The Cross-Westchester Expressway (Rte 287), as its name implies, traverses Westchester County from the Hudson River to Long Island Sound, connecting the Tappan Zee Bridge to the New England Thruway.
More importantly, it serves as the snow line for all our local weather people. “It’ll be rain or an icy mix up to 287,” they’ll say. “All snow above that.”
We used to live just south of the Cross-Westchester Expressway. And while it wasn’t as though if you drove a few miles north through the rain you’d suddenly hit a snowbank, 287 did sort of seem to be a good point of distinction.
Now we live a half hour north of it. And, driving around town, we do see an inordinate number of Jeep Wranglers. Either the folks around here are used to a lot of snow or they very much enjoy off-roading. But frankly, based on the citizens we’ve seen, they really don’t seem like the kind of people who drive their vehicles through mud and rocky wastelands and the other types of terrain they show in Jeep commercials.
We have an all-wheel drive vehicle, an Acura RDX. It is not 4-wheel drive, but all-wheel drive. I have no idea what the difference is; I wouldn’t think it would matter unless you had a vehicle with more than four wheels. (“Hah! You only have drive on four of your six wheels, but I have drive on all of mine!”)
Still, I have the suspicion that if our SUV was a person, it would pay someone to shovel a path through the snow and then walk through it gingerly wearing galoshes over its driving moccasins while screaming, “Ick! Ick! Ick.”
We decided to buy snow tires.
I’ve never owned snow tires. I’ve always believed the makers of all-weather tires at their word. But there’s something about our 45 degree angle driveway that made us think snow tires might not be a bad idea.
I immediately confronted the most important question to ask when considering snow tires: how the hell do I get the other tires home? Can you fit four tires into a small SUV? What about a Honda Accord (my daughter’s car)? The guy at Town Fair Tire assured me they could. “Although,” he then added, “sometimes people have to make two trips.”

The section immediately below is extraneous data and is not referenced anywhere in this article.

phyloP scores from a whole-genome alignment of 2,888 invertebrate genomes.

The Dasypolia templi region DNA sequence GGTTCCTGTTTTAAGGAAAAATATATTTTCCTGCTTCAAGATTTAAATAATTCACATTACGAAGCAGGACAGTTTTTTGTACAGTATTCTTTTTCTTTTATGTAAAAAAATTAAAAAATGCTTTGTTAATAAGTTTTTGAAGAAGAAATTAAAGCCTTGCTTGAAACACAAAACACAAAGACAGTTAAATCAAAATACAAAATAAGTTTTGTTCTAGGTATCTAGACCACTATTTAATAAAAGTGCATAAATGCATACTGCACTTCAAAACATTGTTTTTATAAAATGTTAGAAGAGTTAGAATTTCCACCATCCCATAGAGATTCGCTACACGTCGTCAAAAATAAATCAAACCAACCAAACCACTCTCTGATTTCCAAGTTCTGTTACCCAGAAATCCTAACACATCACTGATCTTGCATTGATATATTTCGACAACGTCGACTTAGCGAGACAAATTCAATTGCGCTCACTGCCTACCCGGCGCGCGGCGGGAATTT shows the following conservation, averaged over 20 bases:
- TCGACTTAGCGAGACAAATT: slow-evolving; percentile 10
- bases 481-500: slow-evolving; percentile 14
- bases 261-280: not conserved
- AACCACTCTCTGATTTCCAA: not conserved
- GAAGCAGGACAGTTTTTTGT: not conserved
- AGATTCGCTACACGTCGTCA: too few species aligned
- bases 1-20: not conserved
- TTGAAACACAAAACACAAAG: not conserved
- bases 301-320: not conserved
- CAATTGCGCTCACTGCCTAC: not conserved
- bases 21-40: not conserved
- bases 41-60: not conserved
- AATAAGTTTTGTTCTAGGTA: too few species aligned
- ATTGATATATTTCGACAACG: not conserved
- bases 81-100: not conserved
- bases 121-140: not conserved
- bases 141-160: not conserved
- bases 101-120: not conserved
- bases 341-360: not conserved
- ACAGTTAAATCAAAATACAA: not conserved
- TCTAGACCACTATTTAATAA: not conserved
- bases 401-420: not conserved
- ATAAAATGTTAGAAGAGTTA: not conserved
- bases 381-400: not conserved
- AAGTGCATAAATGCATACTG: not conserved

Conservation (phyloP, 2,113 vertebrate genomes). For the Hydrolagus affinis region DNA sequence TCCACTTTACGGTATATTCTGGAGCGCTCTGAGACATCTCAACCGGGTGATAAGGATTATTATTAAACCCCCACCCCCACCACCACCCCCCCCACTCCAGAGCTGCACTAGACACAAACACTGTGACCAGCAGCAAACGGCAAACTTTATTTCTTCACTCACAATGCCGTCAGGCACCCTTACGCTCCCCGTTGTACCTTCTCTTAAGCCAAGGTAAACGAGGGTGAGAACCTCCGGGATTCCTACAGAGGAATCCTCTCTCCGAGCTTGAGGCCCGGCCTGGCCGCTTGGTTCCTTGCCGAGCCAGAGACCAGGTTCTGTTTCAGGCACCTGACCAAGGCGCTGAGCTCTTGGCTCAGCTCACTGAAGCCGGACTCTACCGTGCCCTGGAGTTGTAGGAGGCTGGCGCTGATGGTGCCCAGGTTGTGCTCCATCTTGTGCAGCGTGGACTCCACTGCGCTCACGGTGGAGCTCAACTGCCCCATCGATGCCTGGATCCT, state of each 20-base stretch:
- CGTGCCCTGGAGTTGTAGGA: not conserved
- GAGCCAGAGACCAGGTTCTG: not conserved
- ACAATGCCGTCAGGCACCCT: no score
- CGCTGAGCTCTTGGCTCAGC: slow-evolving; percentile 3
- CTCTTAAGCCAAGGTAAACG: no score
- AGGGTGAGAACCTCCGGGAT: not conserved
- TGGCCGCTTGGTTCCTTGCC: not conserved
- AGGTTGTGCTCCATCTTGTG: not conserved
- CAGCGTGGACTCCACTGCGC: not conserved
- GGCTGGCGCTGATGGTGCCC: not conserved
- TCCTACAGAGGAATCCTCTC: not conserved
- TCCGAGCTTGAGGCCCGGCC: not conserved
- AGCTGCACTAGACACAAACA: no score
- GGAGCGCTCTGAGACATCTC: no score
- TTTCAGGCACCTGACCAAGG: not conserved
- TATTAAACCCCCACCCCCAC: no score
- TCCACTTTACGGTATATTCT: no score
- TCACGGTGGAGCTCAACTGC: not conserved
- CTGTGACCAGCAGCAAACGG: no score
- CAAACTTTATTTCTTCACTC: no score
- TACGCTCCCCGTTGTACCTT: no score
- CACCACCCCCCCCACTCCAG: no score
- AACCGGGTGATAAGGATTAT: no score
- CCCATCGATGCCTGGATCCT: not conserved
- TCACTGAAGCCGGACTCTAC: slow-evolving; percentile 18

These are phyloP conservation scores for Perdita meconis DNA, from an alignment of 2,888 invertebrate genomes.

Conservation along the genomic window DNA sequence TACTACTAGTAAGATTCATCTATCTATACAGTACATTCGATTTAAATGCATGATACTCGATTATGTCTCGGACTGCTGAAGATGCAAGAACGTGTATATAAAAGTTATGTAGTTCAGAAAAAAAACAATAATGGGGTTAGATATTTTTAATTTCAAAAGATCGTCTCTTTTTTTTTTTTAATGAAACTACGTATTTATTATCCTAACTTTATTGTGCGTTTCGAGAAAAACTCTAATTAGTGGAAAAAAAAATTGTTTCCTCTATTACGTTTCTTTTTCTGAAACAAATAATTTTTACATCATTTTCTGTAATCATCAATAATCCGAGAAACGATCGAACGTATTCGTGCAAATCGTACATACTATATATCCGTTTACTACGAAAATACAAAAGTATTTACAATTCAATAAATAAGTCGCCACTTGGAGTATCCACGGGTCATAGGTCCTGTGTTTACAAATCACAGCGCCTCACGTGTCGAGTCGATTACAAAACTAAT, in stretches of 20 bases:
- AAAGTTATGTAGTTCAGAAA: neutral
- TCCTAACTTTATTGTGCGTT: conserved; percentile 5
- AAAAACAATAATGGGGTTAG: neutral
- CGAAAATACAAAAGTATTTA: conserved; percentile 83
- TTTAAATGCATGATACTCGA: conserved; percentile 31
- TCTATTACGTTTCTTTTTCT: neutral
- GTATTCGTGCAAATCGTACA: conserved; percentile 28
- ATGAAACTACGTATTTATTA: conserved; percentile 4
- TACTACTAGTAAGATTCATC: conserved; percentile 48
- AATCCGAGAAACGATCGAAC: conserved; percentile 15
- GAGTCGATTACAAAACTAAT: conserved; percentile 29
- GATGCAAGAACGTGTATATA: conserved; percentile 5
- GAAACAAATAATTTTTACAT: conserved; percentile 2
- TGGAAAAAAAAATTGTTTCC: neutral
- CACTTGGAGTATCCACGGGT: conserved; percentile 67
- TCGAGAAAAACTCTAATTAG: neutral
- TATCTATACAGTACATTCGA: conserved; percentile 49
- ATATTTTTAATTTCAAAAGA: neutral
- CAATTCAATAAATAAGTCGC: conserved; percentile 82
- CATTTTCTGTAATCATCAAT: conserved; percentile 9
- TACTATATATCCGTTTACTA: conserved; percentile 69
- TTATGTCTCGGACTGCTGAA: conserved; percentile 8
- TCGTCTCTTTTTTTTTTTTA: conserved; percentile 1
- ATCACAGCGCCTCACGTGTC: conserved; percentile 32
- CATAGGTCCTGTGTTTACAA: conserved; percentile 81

But they did manage to get all four of the tires into each of the two vehicles that now have Michelin X-Ice snow tires. We also have two stacks of nicely wrapped tires sitting in our garage like a bunch of extremely obvious gifts. At some point, we can open a very small go-kart facility.
And so, with our cars ready to grip the road and provide traction through the frozen tundra, we are prepared for what will likely be a completely snowless winter.
We are also prepared for a cold one, because Barbara has purchased wood for the fireplace. Actually, what she bought was a package of kindling and one Duraflame® log. This would be enough heat to roast a marshmallow. But she knows us. Shortly after we moved into our condo townhouse, we purchased a half a cord of wood. Being city folks, we had no idea what the hell a cord was.
What seemed like the result of a forest demolition was dumped unceremoniously on our front lawn, and we then had to shlep it all the way around three other condo units to the woods behind our house. Fifteen years later, most of it was still there. Twenty-five years later, it was all gone. We didn’t use it; I think it just disintegrated.
What can I say? We’re not fireplace people. Barb’s sister and her husband are fireplace people. They’ll start a fire and happily feed it all night. Myself, I like to keep indoor open flames to a minimum. Even our new gas stove frightens me.
Anyway, we’re all set for winter. We have a generator for when the power goes out. We have winter tires for when it snows. We have a log for when it gets cold. We have a large supply of diet instant hot chocolate and a hot water dispenser in our new kitchen sink.
So, bring it on, Old Man Winter!
See you soon.